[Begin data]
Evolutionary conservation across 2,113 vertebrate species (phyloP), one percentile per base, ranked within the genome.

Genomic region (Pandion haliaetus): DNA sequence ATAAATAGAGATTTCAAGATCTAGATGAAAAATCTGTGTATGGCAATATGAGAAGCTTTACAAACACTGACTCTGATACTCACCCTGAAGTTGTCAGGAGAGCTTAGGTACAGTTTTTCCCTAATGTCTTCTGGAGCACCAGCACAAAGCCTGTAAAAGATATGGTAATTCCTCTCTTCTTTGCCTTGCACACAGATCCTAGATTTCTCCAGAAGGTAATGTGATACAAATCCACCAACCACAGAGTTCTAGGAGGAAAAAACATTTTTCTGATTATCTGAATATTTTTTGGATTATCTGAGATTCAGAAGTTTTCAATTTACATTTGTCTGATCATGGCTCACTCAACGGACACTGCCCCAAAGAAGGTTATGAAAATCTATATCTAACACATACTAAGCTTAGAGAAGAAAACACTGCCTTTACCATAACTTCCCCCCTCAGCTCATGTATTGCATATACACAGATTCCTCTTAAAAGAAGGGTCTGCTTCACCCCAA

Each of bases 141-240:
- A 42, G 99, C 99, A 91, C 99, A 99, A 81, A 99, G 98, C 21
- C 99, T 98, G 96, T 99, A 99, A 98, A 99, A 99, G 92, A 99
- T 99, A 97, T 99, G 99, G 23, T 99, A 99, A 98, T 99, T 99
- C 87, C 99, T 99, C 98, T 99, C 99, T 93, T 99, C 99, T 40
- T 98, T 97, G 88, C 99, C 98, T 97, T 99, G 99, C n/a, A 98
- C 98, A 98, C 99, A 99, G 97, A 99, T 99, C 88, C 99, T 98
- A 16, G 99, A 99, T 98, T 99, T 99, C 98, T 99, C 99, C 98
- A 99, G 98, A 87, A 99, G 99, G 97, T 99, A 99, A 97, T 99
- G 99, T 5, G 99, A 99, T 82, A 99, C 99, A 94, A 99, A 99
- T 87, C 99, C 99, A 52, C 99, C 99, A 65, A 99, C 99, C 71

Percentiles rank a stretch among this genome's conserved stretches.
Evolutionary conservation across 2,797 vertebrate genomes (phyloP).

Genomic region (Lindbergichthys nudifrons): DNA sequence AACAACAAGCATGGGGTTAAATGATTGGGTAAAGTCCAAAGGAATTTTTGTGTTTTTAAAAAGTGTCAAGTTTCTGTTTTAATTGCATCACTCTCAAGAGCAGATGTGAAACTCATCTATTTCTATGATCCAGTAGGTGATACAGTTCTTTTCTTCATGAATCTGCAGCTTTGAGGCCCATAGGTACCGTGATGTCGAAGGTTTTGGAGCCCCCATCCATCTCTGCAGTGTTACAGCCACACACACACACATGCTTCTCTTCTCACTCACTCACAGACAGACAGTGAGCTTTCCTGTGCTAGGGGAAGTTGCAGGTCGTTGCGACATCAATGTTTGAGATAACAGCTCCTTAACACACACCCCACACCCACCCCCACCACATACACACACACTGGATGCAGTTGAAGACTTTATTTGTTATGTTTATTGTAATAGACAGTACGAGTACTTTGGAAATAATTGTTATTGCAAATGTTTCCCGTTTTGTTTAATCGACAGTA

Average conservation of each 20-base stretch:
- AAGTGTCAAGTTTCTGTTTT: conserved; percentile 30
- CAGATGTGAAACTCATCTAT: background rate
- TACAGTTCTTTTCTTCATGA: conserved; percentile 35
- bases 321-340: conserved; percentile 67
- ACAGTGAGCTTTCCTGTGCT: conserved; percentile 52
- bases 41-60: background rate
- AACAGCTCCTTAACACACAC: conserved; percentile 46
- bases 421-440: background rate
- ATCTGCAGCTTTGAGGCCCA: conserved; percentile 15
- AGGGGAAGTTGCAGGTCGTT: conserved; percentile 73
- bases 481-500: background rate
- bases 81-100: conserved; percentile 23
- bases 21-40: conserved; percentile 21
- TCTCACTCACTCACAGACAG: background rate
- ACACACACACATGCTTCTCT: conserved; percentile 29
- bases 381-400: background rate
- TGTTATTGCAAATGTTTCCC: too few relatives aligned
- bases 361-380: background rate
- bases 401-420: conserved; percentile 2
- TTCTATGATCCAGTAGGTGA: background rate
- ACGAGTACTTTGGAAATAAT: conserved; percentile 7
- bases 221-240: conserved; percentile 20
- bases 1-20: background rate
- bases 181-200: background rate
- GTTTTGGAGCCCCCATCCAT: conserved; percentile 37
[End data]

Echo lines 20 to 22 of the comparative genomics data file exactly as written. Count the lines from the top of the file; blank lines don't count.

- TACAGTTCTTTTCTTCATGA: conserved; percentile 35
- bases 321-340: conserved; percentile 67
- ACAGTGAGCTTTCCTGTGCT: conserved; percentile 52